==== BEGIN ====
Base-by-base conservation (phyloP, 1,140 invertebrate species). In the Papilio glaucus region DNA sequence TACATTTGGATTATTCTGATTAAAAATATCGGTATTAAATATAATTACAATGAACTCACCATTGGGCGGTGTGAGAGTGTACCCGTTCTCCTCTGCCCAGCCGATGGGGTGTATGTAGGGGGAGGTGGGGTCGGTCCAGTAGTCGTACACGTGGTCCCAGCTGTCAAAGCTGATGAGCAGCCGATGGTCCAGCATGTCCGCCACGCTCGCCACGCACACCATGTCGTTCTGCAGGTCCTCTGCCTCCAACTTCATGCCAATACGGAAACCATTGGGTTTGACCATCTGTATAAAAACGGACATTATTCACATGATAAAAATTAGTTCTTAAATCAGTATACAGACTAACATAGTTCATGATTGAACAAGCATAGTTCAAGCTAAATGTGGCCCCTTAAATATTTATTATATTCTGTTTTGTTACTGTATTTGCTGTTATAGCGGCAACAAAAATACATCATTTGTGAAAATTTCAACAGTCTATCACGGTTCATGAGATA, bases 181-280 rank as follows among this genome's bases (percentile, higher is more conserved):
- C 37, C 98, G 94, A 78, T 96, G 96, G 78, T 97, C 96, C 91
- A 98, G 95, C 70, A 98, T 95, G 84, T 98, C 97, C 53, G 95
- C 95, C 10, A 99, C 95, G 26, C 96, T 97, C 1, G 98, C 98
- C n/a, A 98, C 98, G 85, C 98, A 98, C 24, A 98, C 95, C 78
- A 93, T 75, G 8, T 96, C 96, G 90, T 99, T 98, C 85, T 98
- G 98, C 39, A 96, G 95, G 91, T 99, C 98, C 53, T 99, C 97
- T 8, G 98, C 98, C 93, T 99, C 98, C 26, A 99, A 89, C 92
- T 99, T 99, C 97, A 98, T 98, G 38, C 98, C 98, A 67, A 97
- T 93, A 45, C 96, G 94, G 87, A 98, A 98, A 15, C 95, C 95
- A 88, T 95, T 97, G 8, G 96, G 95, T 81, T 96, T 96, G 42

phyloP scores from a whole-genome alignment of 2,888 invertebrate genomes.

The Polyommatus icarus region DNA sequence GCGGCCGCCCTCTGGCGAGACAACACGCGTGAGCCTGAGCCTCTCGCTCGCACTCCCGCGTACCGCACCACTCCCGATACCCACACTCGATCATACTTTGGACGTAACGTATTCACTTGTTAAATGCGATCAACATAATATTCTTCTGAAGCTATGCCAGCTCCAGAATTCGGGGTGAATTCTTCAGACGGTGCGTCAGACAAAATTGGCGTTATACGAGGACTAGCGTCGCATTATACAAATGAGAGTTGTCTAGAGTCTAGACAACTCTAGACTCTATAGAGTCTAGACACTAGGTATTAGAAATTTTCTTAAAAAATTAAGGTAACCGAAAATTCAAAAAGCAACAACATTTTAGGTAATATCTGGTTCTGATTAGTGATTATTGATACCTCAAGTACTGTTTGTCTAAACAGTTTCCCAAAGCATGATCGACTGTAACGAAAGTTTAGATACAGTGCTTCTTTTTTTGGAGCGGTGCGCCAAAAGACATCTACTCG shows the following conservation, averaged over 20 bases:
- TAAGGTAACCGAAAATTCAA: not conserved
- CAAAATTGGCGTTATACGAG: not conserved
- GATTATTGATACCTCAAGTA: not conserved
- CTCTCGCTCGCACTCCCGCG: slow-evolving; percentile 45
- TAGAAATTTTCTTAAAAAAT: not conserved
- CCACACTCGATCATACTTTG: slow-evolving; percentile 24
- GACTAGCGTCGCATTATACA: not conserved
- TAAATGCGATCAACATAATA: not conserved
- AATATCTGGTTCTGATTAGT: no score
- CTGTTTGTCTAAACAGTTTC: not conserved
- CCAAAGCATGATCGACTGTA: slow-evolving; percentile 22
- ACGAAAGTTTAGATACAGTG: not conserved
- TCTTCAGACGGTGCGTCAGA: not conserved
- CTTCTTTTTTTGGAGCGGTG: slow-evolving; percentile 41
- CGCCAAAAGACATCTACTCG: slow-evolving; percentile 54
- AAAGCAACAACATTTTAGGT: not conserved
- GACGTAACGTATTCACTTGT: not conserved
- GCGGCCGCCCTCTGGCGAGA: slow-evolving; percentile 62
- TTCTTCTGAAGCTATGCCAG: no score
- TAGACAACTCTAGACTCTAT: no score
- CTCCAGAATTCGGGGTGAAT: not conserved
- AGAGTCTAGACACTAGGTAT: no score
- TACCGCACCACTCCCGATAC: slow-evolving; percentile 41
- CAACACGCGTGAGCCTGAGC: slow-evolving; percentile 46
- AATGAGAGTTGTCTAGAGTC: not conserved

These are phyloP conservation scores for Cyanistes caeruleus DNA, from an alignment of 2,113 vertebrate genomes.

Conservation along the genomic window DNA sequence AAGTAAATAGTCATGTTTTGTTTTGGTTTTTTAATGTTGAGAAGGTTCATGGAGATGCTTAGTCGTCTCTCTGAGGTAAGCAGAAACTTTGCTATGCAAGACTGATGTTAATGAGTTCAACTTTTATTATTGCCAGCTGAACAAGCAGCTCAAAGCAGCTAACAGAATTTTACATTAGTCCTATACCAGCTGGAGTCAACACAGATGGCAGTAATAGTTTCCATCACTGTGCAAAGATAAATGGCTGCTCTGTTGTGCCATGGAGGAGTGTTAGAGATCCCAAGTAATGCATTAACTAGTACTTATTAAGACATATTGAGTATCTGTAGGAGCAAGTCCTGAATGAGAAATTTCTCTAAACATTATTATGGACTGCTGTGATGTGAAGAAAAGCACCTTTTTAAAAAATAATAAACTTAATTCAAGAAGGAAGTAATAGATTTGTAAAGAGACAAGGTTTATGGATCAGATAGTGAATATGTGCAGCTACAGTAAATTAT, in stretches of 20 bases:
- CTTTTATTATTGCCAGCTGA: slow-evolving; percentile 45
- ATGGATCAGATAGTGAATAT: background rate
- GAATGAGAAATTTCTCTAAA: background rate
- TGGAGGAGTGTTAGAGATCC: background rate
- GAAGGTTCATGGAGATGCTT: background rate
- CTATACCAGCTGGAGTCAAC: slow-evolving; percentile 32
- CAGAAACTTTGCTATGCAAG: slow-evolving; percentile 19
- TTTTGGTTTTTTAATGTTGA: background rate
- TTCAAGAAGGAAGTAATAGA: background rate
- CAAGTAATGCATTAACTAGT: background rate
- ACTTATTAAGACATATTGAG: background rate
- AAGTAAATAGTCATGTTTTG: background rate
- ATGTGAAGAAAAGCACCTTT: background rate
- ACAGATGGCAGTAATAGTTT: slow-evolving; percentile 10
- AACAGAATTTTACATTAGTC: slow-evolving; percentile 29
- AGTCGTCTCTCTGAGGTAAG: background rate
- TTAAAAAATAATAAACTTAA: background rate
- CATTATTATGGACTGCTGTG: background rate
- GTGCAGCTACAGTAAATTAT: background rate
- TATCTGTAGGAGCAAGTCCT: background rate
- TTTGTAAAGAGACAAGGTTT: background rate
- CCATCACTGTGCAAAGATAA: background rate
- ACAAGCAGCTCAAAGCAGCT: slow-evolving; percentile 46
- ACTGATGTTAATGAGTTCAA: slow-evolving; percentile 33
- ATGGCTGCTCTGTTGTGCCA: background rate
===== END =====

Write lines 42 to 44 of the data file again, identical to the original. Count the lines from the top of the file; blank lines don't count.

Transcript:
- ATGGATCAGATAGTGAATAT: background rate
- GAATGAGAAATTTCTCTAAA: background rate
- TGGAGGAGTGTTAGAGATCC: background rate